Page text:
wahming ,

Plastics don’t take recycling well, even today we can barely do it.

With metals, they’re still around, but we’ve distributed them so widely, plus whatever gets lost to erosion and rust over time, that it would probably be impossible to collect them in any significant quantities.

deft ,

Nah I’m still extremely skeptical. Humans have only been this way for like .01% of that time. There’s no reason to think we’ve doomed anything.

GOE happened a long time ago but that doesn’t matter. The point is the world has been changed often and life recovers and usually advanced further than it did before.

sxan ,
@sxan@midwest.social avatar

I think you missed the point that life doesn’t have the luxury of time that we’ve had, because the sun is going to cook the planet in half the time as between us and the GOE. Our successors will have to advance farther, faster, and with fewer resources to escape the planet - which we still haven’t, in any meaningful way - before the sun makes the panet uninhabitable.

If humans somehow survive in some form and we can cut out most of the evolving-to-big-brains time, most of the knowledge they might inherit will be useless, as it’s based on resources they have no access to.

Sure, it isn’t impossible, but the odds are stacked against anyone following us succeeding in escaping a planet which is 2/3 of the way through its goldilocks phase of life. The best chance is for us to get our shit together, and get some self-sustaining colonies out there. Preferrably in deep space, eventually.

deft ,

Again human arrogance.

Animals have evolved just as long as we have my friend.

sxan ,
@sxan@midwest.social avatar

Humans are animals, and are the only ones who’ve evolved to prioritize big, expensive brains over every other survival characteristic. It took us a long time to do that, and even then, we spent a massive amount of time - most of it, in fact, running around not creating anything more complex than baskets. There is a lot of evidence - 2 billion years worth - that there are a huge number of variables that have to work out just right to produce something like what a human is.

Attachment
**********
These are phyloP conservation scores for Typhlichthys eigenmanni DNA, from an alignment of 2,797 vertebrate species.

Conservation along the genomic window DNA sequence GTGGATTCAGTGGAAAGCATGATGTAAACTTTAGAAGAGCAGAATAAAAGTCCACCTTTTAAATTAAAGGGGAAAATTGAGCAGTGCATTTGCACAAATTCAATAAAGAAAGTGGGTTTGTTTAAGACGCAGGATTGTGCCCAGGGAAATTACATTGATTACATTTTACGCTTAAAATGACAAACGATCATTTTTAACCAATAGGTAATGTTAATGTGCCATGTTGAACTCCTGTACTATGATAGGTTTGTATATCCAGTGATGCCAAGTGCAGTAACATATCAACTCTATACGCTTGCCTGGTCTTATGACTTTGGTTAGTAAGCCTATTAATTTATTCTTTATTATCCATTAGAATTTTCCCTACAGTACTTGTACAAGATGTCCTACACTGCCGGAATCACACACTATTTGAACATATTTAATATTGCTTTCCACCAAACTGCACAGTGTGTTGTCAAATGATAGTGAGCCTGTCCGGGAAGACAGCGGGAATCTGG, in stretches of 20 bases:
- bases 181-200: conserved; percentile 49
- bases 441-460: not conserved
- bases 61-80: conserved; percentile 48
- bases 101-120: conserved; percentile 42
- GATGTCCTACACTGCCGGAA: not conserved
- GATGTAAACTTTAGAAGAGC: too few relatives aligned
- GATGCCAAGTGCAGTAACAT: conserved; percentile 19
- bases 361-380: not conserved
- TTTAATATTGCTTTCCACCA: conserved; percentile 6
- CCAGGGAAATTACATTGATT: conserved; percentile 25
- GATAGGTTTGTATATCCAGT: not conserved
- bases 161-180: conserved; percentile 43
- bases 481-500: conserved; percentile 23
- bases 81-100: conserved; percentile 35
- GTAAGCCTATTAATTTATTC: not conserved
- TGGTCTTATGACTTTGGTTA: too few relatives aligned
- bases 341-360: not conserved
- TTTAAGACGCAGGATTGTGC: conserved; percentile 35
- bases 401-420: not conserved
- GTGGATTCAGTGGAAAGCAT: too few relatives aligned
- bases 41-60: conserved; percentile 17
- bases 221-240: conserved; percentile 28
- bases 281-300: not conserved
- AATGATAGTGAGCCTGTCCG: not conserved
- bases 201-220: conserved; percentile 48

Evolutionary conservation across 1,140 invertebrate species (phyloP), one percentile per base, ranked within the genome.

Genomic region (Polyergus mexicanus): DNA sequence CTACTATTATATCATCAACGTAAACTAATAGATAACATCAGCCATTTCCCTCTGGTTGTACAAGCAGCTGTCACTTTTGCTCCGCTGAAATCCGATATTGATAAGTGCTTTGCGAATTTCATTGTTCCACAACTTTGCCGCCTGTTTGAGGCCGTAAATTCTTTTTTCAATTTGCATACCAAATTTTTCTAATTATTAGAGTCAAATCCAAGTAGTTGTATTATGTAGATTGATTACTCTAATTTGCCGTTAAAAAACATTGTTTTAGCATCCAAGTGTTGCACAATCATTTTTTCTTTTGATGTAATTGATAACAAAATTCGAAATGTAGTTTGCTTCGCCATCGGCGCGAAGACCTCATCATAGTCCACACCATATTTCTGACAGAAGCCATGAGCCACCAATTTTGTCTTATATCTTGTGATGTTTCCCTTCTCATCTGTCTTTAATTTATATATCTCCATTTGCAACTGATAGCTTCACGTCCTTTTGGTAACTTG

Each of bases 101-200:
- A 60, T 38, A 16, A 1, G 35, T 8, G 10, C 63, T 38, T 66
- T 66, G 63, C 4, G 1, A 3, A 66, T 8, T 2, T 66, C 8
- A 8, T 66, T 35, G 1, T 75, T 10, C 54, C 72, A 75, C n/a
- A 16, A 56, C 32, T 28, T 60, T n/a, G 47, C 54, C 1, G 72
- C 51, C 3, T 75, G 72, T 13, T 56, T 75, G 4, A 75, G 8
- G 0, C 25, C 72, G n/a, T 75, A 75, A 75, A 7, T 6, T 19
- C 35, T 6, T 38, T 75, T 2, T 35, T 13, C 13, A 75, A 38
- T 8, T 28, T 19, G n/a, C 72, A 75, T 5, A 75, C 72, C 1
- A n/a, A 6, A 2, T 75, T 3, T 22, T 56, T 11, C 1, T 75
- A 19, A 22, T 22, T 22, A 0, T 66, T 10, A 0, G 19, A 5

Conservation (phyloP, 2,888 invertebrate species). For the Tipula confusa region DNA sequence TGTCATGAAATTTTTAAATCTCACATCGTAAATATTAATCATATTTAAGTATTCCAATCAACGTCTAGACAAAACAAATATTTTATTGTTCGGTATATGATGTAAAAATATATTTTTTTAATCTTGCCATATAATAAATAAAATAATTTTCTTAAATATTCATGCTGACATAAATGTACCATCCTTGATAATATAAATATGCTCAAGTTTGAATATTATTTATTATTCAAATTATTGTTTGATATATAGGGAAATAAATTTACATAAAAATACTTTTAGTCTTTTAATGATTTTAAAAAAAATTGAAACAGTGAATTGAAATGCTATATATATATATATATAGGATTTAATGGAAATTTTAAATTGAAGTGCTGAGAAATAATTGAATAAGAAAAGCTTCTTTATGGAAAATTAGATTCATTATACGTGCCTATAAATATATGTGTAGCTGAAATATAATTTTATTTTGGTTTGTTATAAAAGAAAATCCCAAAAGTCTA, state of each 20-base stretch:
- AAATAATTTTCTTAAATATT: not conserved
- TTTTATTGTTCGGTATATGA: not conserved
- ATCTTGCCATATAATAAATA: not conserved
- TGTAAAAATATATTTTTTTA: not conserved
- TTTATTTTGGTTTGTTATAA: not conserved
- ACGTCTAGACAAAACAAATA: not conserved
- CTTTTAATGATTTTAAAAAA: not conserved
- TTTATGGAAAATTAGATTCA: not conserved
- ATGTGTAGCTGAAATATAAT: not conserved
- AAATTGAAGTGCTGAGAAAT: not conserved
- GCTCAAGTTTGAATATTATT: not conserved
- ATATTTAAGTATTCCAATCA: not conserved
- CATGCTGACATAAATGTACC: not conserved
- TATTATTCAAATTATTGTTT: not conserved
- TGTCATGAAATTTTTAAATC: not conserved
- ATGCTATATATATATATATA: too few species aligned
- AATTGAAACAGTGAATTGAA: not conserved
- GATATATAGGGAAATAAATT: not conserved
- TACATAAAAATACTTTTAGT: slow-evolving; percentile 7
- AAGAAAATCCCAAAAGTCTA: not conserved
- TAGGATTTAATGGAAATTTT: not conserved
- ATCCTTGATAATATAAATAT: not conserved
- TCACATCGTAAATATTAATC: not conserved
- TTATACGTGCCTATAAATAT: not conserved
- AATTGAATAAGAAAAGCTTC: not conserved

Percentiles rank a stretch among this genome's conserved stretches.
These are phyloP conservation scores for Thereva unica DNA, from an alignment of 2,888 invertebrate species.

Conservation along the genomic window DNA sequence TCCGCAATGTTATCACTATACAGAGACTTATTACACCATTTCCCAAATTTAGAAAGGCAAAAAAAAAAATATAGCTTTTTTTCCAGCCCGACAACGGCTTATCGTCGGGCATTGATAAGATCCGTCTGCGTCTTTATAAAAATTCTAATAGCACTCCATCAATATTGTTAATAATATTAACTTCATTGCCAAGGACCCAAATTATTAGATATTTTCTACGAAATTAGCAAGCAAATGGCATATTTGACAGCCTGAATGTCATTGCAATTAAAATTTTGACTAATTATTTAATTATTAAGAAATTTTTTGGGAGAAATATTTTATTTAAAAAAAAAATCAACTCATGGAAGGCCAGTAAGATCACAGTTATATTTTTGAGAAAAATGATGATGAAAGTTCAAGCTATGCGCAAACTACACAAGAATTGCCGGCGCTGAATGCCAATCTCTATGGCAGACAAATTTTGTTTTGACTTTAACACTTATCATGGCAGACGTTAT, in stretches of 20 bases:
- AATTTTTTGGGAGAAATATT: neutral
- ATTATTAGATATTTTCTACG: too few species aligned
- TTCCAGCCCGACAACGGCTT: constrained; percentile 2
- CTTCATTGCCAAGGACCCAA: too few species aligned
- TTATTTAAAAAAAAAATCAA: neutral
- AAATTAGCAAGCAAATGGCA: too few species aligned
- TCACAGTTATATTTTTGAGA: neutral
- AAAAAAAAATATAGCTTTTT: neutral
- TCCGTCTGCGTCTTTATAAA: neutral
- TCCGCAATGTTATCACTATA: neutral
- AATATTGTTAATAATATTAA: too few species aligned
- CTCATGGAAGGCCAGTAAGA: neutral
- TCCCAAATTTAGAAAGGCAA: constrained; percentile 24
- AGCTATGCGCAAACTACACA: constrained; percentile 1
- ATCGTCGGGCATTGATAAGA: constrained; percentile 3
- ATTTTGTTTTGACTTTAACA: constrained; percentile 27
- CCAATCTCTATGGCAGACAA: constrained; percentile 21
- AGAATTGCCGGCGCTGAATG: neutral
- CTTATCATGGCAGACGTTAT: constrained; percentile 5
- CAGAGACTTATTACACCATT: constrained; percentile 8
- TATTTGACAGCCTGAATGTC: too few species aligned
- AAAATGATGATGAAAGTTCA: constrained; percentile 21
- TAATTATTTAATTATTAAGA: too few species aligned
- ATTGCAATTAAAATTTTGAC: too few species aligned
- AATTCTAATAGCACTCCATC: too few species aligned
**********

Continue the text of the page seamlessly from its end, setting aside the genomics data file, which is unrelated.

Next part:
deft ,

We didn’t prioritize big brains though. What we evolved to do lead us to big brains because we simply had great diets through cooking.

Other species can absolutely evolve cooking or at least a process of breaking down food to both be more calorically dense and easier to digest. After that it was what less than 1 million years to get here? Most of that happening in the last 100,000?

We’ve just not seen any species reach this point that doesn’t mean they can’t or won’t. Also a bigger question, why should they want to? What have we accomplished actually?

We’ve managed to understand how ecosystems work. Destroyed most of them.

We’ve discovered how to manipulate material to prolong our life span or ease our workload to what? Oppress our own species and others?

I just don’t see us being that great and also don’t see it being impossible for other species to surpass us in ways we don’t even consider because we are arrogant.

Many species on this planet are highly intelligent and arguably moreso than humans. If you judge a fish by it’s ability to climb a tree you’ll think it’s a moron. Dolphins, fungus, ants, moss, fuckin water bears. They’re all incredible creatures, why do we hold ourselves above them?

deo ,

Not the first. The cyanobacteria that first figured out photosynthesis put so much oxygen into the atmosphere so fast that it cause mass extinction of much of the anaerobic life (and most things were anaerobic life back then). They also caused a literal rust belt (since many metals up to that point were now able to be oxidized en masse), and that rust layer can be seen in really old rocks (“banded iron formation”).

Great Oxidation Event

sxan ,
@sxan@midwest.social avatar

Oooooh, ok. Thanks, I didn’t connect those dots.

Pandoras_Can_Opener ,
@Pandoras_Can_Opener@mander.xyz avatar